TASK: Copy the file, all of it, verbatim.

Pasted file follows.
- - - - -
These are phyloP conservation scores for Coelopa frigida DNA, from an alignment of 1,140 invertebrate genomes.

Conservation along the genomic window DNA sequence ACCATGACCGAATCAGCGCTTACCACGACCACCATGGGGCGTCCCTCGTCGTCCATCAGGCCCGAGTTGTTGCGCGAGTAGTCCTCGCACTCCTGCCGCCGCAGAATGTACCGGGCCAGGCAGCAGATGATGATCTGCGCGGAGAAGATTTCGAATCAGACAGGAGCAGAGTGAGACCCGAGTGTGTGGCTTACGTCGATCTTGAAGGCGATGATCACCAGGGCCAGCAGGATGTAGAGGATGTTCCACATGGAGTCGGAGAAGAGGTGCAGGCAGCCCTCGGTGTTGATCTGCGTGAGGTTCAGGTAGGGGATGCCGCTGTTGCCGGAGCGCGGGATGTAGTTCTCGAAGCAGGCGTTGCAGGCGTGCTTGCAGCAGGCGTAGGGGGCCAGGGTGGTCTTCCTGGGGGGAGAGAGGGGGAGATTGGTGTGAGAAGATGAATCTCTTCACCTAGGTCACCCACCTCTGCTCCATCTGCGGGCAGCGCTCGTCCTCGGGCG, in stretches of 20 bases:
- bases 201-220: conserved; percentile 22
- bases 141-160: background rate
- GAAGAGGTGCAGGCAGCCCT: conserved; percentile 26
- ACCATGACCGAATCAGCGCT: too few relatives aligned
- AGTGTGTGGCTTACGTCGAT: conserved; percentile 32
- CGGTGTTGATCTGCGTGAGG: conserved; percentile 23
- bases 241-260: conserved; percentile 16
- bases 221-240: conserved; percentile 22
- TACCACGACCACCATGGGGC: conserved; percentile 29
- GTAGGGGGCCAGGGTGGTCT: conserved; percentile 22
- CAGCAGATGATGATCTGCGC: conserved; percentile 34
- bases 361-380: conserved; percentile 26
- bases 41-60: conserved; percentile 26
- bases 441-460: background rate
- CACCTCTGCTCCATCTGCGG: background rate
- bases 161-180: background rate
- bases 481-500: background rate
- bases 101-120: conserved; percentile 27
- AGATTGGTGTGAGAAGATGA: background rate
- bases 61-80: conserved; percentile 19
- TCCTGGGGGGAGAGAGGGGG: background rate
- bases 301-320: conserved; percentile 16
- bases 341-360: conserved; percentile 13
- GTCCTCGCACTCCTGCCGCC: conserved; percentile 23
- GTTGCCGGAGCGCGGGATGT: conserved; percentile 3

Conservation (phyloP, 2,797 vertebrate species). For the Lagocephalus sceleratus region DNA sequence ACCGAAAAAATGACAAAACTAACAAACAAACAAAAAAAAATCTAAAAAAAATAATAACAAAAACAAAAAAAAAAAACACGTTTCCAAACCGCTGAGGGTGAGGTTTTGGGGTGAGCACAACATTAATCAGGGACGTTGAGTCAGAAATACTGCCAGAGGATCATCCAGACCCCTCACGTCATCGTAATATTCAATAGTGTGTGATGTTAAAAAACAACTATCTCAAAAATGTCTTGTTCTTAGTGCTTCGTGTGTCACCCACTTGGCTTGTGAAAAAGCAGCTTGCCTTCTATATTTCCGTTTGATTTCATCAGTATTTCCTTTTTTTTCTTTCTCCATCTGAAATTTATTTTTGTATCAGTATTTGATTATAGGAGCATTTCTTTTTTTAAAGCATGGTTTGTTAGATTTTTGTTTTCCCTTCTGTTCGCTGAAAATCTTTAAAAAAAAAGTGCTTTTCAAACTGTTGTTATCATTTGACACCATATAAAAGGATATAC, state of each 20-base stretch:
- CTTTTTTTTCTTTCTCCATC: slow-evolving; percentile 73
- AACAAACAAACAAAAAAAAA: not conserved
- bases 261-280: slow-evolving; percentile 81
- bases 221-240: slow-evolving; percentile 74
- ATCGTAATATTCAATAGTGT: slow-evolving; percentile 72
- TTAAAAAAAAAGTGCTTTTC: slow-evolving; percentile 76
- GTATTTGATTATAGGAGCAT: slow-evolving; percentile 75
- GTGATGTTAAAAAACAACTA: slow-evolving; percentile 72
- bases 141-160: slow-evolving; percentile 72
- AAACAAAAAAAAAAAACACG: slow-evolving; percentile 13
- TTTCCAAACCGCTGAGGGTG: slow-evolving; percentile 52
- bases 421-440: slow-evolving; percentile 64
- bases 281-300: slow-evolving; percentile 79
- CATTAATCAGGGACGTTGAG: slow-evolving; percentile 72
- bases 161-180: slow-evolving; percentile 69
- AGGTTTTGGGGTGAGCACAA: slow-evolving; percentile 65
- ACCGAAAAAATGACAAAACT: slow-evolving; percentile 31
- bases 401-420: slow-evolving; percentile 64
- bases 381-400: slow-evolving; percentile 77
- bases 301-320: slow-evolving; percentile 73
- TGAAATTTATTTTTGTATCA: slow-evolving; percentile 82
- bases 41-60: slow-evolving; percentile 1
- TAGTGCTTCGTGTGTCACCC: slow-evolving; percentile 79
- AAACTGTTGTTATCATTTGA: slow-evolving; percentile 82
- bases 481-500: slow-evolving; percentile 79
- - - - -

These are phyloP conservation scores for Coelopa frigida DNA, from an alignment of 1,140 invertebrate genomes.

Conservation along the genomic window DNA sequence ACCATGACCGAATCAGCGCTTACCACGACCACCATGGGGCGTCCCTCGTCGTCCATCAGGCCCGAGTTGTTGCGCGAGTAGTCCTCGCACTCCTGCCGCCGCAGAATGTACCGGGCCAGGCAGCAGATGATGATCTGCGCGGAGAAGATTTCGAATCAGACAGGAGCAGAGTGAGACCCGAGTGTGTGGCTTACGTCGATCTTGAAGGCGATGATCACCAGGGCCAGCAGGATGTAGAGGATGTTCCACATGGAGTCGGAGAAGAGGTGCAGGCAGCCCTCGGTGTTGATCTGCGTGAGGTTCAGGTAGGGGATGCCGCTGTTGCCGGAGCGCGGGATGTAGTTCTCGAAGCAGGCGTTGCAGGCGTGCTTGCAGCAGGCGTAGGGGGCCAGGGTGGTCTTCCTGGGGGGAGAGAGGGGGAGATTGGTGTGAGAAGATGAATCTCTTCACCTAGGTCACCCACCTCTGCTCCATCTGCGGGCAGCGCTCGTCCTCGGGCG, in stretches of 20 bases:
- bases 201-220: conserved; percentile 22
- bases 141-160: background rate
- GAAGAGGTGCAGGCAGCCCT: conserved; percentile 26
- ACCATGACCGAATCAGCGCT: too few relatives aligned
- AGTGTGTGGCTTACGTCGAT: conserved; percentile 32
- CGGTGTTGATCTGCGTGAGG: conserved; percentile 23
- bases 241-260: conserved; percentile 16
- bases 221-240: conserved; percentile 22
- TACCACGACCACCATGGGGC: conserved; percentile 29
- GTAGGGGGCCAGGGTGGTCT: conserved; percentile 22
- CAGCAGATGATGATCTGCGC: conserved; percentile 34
- bases 361-380: conserved; percentile 26
- bases 41-60: conserved; percentile 26
- bases 441-460: background rate
- CACCTCTGCTCCATCTGCGG: background rate
- bases 161-180: background rate
- bases 481-500: background rate
- bases 101-120: conserved; percentile 27
- AGATTGGTGTGAGAAGATGA: background rate
- bases 61-80: conserved; percentile 19
- TCCTGGGGGGAGAGAGGGGG: background rate
- bases 301-320: conserved; percentile 16
- bases 341-360: conserved; percentile 13
- GTCCTCGCACTCCTGCCGCC: conserved; percentile 23
- GTTGCCGGAGCGCGGGATGT: conserved; percentile 3

Conservation (phyloP, 2,797 vertebrate species). For the Lagocephalus sceleratus region DNA sequence ACCGAAAAAATGACAAAACTAACAAACAAACAAAAAAAAATCTAAAAAAAATAATAACAAAAACAAAAAAAAAAAACACGTTTCCAAACCGCTGAGGGTGAGGTTTTGGGGTGAGCACAACATTAATCAGGGACGTTGAGTCAGAAATACTGCCAGAGGATCATCCAGACCCCTCACGTCATCGTAATATTCAATAGTGTGTGATGTTAAAAAACAACTATCTCAAAAATGTCTTGTTCTTAGTGCTTCGTGTGTCACCCACTTGGCTTGTGAAAAAGCAGCTTGCCTTCTATATTTCCGTTTGATTTCATCAGTATTTCCTTTTTTTTCTTTCTCCATCTGAAATTTATTTTTGTATCAGTATTTGATTATAGGAGCATTTCTTTTTTTAAAGCATGGTTTGTTAGATTTTTGTTTTCCCTTCTGTTCGCTGAAAATCTTTAAAAAAAAAGTGCTTTTCAAACTGTTGTTATCATTTGACACCATATAAAAGGATATAC, state of each 20-base stretch:
- CTTTTTTTTCTTTCTCCATC: slow-evolving; percentile 73
- AACAAACAAACAAAAAAAAA: not conserved
- bases 261-280: slow-evolving; percentile 81
- bases 221-240: slow-evolving; percentile 74
- ATCGTAATATTCAATAGTGT: slow-evolving; percentile 72
- TTAAAAAAAAAGTGCTTTTC: slow-evolving; percentile 76
- GTATTTGATTATAGGAGCAT: slow-evolving; percentile 75
- GTGATGTTAAAAAACAACTA: slow-evolving; percentile 72
- bases 141-160: slow-evolving; percentile 72
- AAACAAAAAAAAAAAACACG: slow-evolving; percentile 13
- TTTCCAAACCGCTGAGGGTG: slow-evolving; percentile 52
- bases 421-440: slow-evolving; percentile 64
- bases 281-300: slow-evolving; percentile 79
- CATTAATCAGGGACGTTGAG: slow-evolving; percentile 72
- bases 161-180: slow-evolving; percentile 69
- AGGTTTTGGGGTGAGCACAA: slow-evolving; percentile 65
- ACCGAAAAAATGACAAAACT: slow-evolving; percentile 31
- bases 401-420: slow-evolving; percentile 64
- bases 381-400: slow-evolving; percentile 77
- bases 301-320: slow-evolving; percentile 73
- TGAAATTTATTTTTGTATCA: slow-evolving; percentile 82
- bases 41-60: slow-evolving; percentile 1
- TAGTGCTTCGTGTGTCACCC: slow-evolving; percentile 79
- AAACTGTTGTTATCATTTGA: slow-evolving; percentile 82
- bases 481-500: slow-evolving; percentile 79